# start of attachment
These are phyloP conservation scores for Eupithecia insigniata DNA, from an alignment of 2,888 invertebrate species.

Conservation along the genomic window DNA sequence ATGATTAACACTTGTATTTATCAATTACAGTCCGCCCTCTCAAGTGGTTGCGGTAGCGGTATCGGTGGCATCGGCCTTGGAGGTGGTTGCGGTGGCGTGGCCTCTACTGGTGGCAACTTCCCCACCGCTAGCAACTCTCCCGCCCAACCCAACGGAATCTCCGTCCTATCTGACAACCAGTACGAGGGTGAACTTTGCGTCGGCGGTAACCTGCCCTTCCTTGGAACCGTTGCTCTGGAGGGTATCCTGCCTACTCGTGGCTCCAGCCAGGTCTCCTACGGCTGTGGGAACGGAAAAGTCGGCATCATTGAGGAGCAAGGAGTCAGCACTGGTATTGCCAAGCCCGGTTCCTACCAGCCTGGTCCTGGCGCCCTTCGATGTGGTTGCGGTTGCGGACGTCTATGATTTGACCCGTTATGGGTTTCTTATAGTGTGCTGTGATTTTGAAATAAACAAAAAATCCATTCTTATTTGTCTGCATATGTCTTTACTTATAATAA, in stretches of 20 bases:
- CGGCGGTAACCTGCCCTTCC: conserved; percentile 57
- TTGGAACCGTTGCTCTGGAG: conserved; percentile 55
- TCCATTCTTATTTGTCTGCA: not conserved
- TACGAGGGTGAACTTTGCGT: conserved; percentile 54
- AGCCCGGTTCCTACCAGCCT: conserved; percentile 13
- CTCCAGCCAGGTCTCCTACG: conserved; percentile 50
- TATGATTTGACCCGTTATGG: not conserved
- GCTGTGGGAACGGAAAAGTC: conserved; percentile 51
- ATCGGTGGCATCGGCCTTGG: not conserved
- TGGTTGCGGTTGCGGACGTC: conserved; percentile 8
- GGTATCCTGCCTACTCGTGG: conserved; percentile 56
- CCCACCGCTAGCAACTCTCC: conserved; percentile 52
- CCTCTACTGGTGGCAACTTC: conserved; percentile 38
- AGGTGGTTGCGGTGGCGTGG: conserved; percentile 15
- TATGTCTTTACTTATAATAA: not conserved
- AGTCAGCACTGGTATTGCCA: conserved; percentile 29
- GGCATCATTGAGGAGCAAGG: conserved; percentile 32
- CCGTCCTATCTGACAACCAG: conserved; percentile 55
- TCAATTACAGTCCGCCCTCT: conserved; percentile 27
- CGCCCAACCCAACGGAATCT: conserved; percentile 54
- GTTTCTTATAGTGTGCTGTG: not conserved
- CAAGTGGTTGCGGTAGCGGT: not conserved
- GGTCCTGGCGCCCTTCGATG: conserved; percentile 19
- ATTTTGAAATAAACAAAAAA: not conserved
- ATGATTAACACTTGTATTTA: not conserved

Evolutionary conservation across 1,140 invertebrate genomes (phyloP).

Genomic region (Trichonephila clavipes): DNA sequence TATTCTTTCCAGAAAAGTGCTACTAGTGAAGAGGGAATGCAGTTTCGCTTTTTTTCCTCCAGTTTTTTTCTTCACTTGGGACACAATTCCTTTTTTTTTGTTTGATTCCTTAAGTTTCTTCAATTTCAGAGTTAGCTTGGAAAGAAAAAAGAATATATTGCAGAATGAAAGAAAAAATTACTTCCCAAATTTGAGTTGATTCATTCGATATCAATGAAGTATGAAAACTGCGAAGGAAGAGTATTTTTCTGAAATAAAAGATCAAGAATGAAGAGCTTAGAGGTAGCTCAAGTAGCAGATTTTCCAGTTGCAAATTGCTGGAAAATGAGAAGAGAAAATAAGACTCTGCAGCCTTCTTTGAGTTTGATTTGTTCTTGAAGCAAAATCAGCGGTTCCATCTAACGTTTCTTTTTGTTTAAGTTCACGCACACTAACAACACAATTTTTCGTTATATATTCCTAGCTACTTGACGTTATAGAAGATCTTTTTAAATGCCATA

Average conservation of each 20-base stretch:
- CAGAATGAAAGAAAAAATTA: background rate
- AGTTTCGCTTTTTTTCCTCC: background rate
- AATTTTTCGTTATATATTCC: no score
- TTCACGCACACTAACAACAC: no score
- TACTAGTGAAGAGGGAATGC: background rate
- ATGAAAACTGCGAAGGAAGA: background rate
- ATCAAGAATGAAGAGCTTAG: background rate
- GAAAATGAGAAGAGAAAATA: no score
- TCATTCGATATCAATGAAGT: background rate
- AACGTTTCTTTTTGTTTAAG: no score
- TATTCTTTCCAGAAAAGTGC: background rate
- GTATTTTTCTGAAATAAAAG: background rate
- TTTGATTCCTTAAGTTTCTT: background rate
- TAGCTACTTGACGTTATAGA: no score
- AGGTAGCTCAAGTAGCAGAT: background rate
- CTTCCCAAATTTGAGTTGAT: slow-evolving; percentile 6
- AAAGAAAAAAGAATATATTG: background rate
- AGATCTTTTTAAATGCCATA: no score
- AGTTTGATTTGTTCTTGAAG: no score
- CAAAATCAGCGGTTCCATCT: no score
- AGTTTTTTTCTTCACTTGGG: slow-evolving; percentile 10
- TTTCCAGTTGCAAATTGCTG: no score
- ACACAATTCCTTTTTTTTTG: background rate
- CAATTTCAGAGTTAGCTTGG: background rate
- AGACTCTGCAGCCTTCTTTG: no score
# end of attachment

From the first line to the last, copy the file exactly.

These are phyloP conservation scores for Eupithecia insigniata DNA, from an alignment of 2,888 invertebrate species.

Conservation along the genomic window DNA sequence ATGATTAACACTTGTATTTATCAATTACAGTCCGCCCTCTCAAGTGGTTGCGGTAGCGGTATCGGTGGCATCGGCCTTGGAGGTGGTTGCGGTGGCGTGGCCTCTACTGGTGGCAACTTCCCCACCGCTAGCAACTCTCCCGCCCAACCCAACGGAATCTCCGTCCTATCTGACAACCAGTACGAGGGTGAACTTTGCGTCGGCGGTAACCTGCCCTTCCTTGGAACCGTTGCTCTGGAGGGTATCCTGCCTACTCGTGGCTCCAGCCAGGTCTCCTACGGCTGTGGGAACGGAAAAGTCGGCATCATTGAGGAGCAAGGAGTCAGCACTGGTATTGCCAAGCCCGGTTCCTACCAGCCTGGTCCTGGCGCCCTTCGATGTGGTTGCGGTTGCGGACGTCTATGATTTGACCCGTTATGGGTTTCTTATAGTGTGCTGTGATTTTGAAATAAACAAAAAATCCATTCTTATTTGTCTGCATATGTCTTTACTTATAATAA, in stretches of 20 bases:
- CGGCGGTAACCTGCCCTTCC: conserved; percentile 57
- TTGGAACCGTTGCTCTGGAG: conserved; percentile 55
- TCCATTCTTATTTGTCTGCA: not conserved
- TACGAGGGTGAACTTTGCGT: conserved; percentile 54
- AGCCCGGTTCCTACCAGCCT: conserved; percentile 13
- CTCCAGCCAGGTCTCCTACG: conserved; percentile 50
- TATGATTTGACCCGTTATGG: not conserved
- GCTGTGGGAACGGAAAAGTC: conserved; percentile 51
- ATCGGTGGCATCGGCCTTGG: not conserved
- TGGTTGCGGTTGCGGACGTC: conserved; percentile 8
- GGTATCCTGCCTACTCGTGG: conserved; percentile 56
- CCCACCGCTAGCAACTCTCC: conserved; percentile 52
- CCTCTACTGGTGGCAACTTC: conserved; percentile 38
- AGGTGGTTGCGGTGGCGTGG: conserved; percentile 15
- TATGTCTTTACTTATAATAA: not conserved
- AGTCAGCACTGGTATTGCCA: conserved; percentile 29
- GGCATCATTGAGGAGCAAGG: conserved; percentile 32
- CCGTCCTATCTGACAACCAG: conserved; percentile 55
- TCAATTACAGTCCGCCCTCT: conserved; percentile 27
- CGCCCAACCCAACGGAATCT: conserved; percentile 54
- GTTTCTTATAGTGTGCTGTG: not conserved
- CAAGTGGTTGCGGTAGCGGT: not conserved
- GGTCCTGGCGCCCTTCGATG: conserved; percentile 19
- ATTTTGAAATAAACAAAAAA: not conserved
- ATGATTAACACTTGTATTTA: not conserved

Evolutionary conservation across 1,140 invertebrate genomes (phyloP).

Genomic region (Trichonephila clavipes): DNA sequence TATTCTTTCCAGAAAAGTGCTACTAGTGAAGAGGGAATGCAGTTTCGCTTTTTTTCCTCCAGTTTTTTTCTTCACTTGGGACACAATTCCTTTTTTTTTGTTTGATTCCTTAAGTTTCTTCAATTTCAGAGTTAGCTTGGAAAGAAAAAAGAATATATTGCAGAATGAAAGAAAAAATTACTTCCCAAATTTGAGTTGATTCATTCGATATCAATGAAGTATGAAAACTGCGAAGGAAGAGTATTTTTCTGAAATAAAAGATCAAGAATGAAGAGCTTAGAGGTAGCTCAAGTAGCAGATTTTCCAGTTGCAAATTGCTGGAAAATGAGAAGAGAAAATAAGACTCTGCAGCCTTCTTTGAGTTTGATTTGTTCTTGAAGCAAAATCAGCGGTTCCATCTAACGTTTCTTTTTGTTTAAGTTCACGCACACTAACAACACAATTTTTCGTTATATATTCCTAGCTACTTGACGTTATAGAAGATCTTTTTAAATGCCATA

Average conservation of each 20-base stretch:
- CAGAATGAAAGAAAAAATTA: background rate
- AGTTTCGCTTTTTTTCCTCC: background rate
- AATTTTTCGTTATATATTCC: no score
- TTCACGCACACTAACAACAC: no score
- TACTAGTGAAGAGGGAATGC: background rate
- ATGAAAACTGCGAAGGAAGA: background rate
- ATCAAGAATGAAGAGCTTAG: background rate
- GAAAATGAGAAGAGAAAATA: no score
- TCATTCGATATCAATGAAGT: background rate
- AACGTTTCTTTTTGTTTAAG: no score
- TATTCTTTCCAGAAAAGTGC: background rate
- GTATTTTTCTGAAATAAAAG: background rate
- TTTGATTCCTTAAGTTTCTT: background rate
- TAGCTACTTGACGTTATAGA: no score
- AGGTAGCTCAAGTAGCAGAT: background rate
- CTTCCCAAATTTGAGTTGAT: slow-evolving; percentile 6
- AAAGAAAAAAGAATATATTG: background rate
- AGATCTTTTTAAATGCCATA: no score
- AGTTTGATTTGTTCTTGAAG: no score
- CAAAATCAGCGGTTCCATCT: no score
- AGTTTTTTTCTTCACTTGGG: slow-evolving; percentile 10
- TTTCCAGTTGCAAATTGCTG: no score
- ACACAATTCCTTTTTTTTTG: background rate
- CAATTTCAGAGTTAGCTTGG: background rate
- AGACTCTGCAGCCTTCTTTG: no score